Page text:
“Once you’re on a remote island like ours, logistics are definitely a challenge,” says Escobar. “You have to get all of the stuff here at the proper time, so planning is very important. And of course, you have to take into consideration the cost,” he says. “You have to make a proper forecast of everything, unlike in any other hotel on the mainland where they can just buy stuff from anywhere—like in Manila.”

“Once you’re on a remote island like ours, logistics are definitely a challenge,” says Escobar. “You have to get all of the stuff here at the proper time, so planning is very important. And of course, you have to take into consideration the cost,” he says. “You have to make a proper forecast of everything, unlike in any other hotel on the mainland where they can just buy stuff from anywhere—like in Manila.”

Logistical snags are just the tip of the iceberg for far-flung resorts. Food spoilage is high, which results in equally high food cost. Fuel is central to the island, too, with a resort like Club Paradise running 24/7 Genset to generate its own electricity. Because Club Paradise is stationed a few miles by sea and land travel away from the center of mainland Coron, Escobar carefully maps out a plan to ensure smooth operations, from getting shipments and supplies from Manila and Mindoro to safeguarding food standards for lone dining outlet Ocean Restaurant and preserving a distinct, guest-focused atmosphere—managing around 160 to 170 employees and seasonal peak demands notwithstanding.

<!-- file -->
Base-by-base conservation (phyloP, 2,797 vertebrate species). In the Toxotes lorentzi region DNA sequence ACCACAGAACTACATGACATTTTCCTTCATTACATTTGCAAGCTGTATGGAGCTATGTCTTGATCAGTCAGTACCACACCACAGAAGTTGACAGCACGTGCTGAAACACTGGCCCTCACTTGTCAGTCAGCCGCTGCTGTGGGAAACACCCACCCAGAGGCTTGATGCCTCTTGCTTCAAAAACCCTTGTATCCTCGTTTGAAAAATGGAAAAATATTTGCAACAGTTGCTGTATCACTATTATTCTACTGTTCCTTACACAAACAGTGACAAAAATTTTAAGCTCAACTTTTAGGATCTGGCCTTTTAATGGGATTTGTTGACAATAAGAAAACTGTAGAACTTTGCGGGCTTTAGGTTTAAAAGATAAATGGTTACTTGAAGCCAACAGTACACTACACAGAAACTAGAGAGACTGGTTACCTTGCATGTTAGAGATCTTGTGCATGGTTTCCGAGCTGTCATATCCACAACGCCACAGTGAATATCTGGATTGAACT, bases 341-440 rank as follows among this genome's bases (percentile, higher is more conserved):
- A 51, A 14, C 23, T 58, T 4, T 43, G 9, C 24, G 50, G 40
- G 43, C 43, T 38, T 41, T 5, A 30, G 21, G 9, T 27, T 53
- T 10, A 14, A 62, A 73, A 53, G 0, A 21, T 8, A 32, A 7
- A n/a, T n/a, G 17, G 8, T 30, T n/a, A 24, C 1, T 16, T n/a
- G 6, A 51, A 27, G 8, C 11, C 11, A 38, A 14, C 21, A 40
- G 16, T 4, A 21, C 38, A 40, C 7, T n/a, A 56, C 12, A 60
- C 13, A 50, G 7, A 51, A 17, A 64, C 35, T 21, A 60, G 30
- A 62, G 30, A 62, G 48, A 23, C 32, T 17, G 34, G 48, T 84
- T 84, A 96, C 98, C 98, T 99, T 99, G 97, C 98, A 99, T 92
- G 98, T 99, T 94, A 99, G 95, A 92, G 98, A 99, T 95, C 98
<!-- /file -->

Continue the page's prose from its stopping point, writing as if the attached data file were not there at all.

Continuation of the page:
Daily hurdles are all in a day’s work, but what strikes immense concern are the surrounding issues. Aside from still being affected by the previous Yolanda typhoon, it cannot be denied that Boracay is taking heat for the alleged ecological damage caused by resorts. But Remondeulaz highlights what many don’t realize: “Of course the more development you have, the more staff you need. Aside from established resorts that have proper staff houses, and proper sewage treatment, there are those that simply [make do by using] bamboo and different methods for their sewage. This is what people don’t realize. It is not the big resorts entirely, it is [also] the small individual businesses [that may be causing this pollution].”

PERSONAL PAINS
Yves Remondeulaz

On top of grave struggles, Remondeulaz doesn’t escape his own set of daily challenges. Living within the resort’s compound may seem like a staycation, but it comes with a 24-hour availability for his role’s demands. That’s why he reiterates that anyone who plans to manage an island resort should escape the office mindset.